To what extent does individual health an dits components predict mortality? The key to answering this question is determining how to best measure health. An increasingly popular measure is the frailty index. While frailty is typically defined by physiological deficits, cognitive conditions are important in forecasting life expentancy and assessing quality of life. This project aims to construct different forms of the frailty index and assess the performance of each index.

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Benjamin Krueger

"Modeling Latent Health Types Using K-Means Clustering"

This project was undertaken with the goal of finding how predetermined people’s health outcomes are past the age of 50. I attempt here to assign health types to individuals based on health data between the ages of 50 and 60. These types are then tested for their association with a number of health outcomes and behaviors. These clusters should also explain future outcomes such as mortality. From here, we can use health types as a control when measuring the impact medical spending has on health outcomes.

Benjamin Krueger research poster preview image

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Xiang Liu & Yash Singh

"Trade Flows and Economic Density"

We use multiple models to understand the effect of economic density on trade flows. We start by simulating trade flows between four identical villages with linear and multiplicative trade cost structures. Then, we add a large village in the middle of the four villages to model the effects of economic density on trade flows. In the model, trade flows are jointly determined by the distance and the amount of economic activity between two villages. We further use real Commodity Flow Survey data to test our assumptions.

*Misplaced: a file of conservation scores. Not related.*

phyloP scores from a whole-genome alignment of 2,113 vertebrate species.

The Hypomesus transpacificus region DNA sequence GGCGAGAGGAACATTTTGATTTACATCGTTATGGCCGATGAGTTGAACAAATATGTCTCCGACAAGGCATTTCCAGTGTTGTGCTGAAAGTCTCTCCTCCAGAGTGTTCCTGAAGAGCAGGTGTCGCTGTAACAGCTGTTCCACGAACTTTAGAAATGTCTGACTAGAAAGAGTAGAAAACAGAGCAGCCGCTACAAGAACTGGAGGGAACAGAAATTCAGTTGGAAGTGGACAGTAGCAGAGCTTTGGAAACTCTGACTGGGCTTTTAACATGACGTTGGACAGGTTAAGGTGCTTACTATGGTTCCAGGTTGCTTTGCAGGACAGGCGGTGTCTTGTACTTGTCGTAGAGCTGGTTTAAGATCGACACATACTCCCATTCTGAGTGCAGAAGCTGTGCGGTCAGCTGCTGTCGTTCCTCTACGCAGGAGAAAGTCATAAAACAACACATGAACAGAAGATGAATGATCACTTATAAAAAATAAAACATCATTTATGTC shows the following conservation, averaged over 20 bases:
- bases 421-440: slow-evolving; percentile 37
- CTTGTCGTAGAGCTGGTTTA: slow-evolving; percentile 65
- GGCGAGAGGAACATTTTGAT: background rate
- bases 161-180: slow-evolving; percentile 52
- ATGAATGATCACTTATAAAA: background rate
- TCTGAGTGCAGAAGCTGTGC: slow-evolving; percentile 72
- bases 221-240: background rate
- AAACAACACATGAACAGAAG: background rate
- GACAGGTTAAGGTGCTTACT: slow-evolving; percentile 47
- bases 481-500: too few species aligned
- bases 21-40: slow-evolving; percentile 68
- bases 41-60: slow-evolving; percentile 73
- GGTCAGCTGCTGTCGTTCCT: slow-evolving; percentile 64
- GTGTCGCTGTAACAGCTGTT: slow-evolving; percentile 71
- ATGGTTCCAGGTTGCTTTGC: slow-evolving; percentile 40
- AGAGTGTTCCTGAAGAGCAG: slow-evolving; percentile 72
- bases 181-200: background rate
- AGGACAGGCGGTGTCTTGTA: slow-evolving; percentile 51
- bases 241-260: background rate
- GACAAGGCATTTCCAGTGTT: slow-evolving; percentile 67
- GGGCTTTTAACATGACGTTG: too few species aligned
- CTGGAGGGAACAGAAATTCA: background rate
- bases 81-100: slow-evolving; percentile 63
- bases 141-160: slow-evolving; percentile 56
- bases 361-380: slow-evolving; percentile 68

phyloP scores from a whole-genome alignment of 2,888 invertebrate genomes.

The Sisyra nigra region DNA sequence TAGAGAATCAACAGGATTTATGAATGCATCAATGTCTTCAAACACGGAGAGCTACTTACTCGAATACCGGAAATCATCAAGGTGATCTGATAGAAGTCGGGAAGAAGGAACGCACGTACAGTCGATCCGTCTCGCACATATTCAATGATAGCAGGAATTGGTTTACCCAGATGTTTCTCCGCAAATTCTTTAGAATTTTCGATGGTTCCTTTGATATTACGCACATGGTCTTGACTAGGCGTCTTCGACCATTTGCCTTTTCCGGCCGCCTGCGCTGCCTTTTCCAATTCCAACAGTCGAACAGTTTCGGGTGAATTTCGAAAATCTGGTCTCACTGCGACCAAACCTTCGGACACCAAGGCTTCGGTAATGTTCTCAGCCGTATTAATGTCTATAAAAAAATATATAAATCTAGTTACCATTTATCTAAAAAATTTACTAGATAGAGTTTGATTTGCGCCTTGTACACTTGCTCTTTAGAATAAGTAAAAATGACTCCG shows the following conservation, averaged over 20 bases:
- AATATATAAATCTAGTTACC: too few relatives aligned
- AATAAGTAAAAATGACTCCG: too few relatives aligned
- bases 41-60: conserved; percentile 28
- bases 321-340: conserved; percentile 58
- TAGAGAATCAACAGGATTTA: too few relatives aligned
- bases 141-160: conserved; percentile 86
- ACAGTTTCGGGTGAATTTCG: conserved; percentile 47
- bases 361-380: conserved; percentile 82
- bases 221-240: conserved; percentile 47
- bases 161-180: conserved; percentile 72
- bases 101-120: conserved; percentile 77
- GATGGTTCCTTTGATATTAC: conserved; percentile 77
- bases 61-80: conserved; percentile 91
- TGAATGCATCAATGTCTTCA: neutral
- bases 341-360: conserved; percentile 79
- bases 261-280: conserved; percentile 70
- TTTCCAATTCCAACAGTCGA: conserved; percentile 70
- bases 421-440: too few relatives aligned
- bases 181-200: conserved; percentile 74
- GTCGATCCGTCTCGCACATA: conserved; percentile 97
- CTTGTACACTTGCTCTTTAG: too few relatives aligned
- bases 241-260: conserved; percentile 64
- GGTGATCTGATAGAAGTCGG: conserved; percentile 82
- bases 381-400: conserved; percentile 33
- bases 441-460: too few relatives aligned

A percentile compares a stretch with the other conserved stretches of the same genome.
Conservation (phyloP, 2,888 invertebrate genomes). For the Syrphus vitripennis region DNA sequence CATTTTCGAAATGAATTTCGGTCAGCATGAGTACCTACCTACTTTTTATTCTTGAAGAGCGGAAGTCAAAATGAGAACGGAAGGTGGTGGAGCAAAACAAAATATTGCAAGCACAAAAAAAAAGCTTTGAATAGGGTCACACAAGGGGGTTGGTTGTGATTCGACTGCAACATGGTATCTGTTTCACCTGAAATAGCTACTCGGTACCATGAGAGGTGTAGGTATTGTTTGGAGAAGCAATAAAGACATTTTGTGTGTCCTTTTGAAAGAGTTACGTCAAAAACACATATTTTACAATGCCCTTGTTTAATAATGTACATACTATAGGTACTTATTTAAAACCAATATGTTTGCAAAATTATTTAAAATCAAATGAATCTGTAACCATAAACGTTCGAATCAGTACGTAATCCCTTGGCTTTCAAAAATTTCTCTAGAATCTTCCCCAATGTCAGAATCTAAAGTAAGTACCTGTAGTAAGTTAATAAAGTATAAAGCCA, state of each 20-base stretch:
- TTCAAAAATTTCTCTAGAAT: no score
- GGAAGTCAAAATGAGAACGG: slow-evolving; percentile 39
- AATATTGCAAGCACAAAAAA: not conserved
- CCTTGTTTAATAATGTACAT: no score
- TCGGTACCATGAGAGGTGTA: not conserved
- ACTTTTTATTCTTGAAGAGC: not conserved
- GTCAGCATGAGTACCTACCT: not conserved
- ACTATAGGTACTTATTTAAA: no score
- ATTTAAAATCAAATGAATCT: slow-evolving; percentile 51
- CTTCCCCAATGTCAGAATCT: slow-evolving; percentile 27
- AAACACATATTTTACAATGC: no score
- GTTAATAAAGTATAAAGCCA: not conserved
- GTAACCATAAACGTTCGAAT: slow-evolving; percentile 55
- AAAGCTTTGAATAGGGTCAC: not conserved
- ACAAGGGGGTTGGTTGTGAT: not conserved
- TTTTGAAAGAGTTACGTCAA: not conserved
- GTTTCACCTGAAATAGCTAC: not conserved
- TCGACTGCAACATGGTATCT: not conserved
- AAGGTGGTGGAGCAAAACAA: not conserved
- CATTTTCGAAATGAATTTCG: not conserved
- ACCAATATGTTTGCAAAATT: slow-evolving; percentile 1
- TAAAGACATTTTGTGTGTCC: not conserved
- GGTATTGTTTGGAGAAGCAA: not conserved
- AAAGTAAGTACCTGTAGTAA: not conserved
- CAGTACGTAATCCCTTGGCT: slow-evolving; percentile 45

Xiang Liu & Yash Singh's research poster preview image

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Yixuan Liu

"The Impacts of the 1993 Family and Medical Leave Act on Children’s Educational Attainment and Behavior Problems"

This project explores whether FMLA, signed into law by President Clinton in 1993, increased children’s years of education or high school graduation completion after children of likely affected mothers turned 18 years old. I also examined whether children of likely affected mothers had less behavior problems than children of likely ineligible mothers.

Yixuan Liu research poster preview image

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Huda Osman & Jacqueline Zhang

"Intergenerational Determinants of Inequality in Early Childhood Investment"

Formative years of life have long-term impacts on future outcomes. Can root causes of inequality be, in part, traced back to differences in parental investment during early childhood? How do these differences manifest in the child's skills or behaviors? What factors determine levels of investment? We use data from two longitudinal surveys to examine these questions.

Huda Osman & Jacqueline Zhang research poster preview image

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Ruixi Yu

"Occupational Segregation and the Gender Wage Gap"

Gender egalitarianism would imply that women would have access to job mobility in the labor market. Currently, there are still marked differences in the occupational distribution of men and women in the labor market. Researchers have ascertained that gender inequality and gender devaluation will be strongest in a highly gender-segregated labor market. Occupational segregation is correlated with a significantly increased tendency to devalue women’s work roles and has contributed to the wage gap between men and women. The goal of this study is to calculate the index of occupational segregation from 1994 to 2020 and to determine how occupational segregation contributes to the wage gap.

Ruixi Yu research poster preview image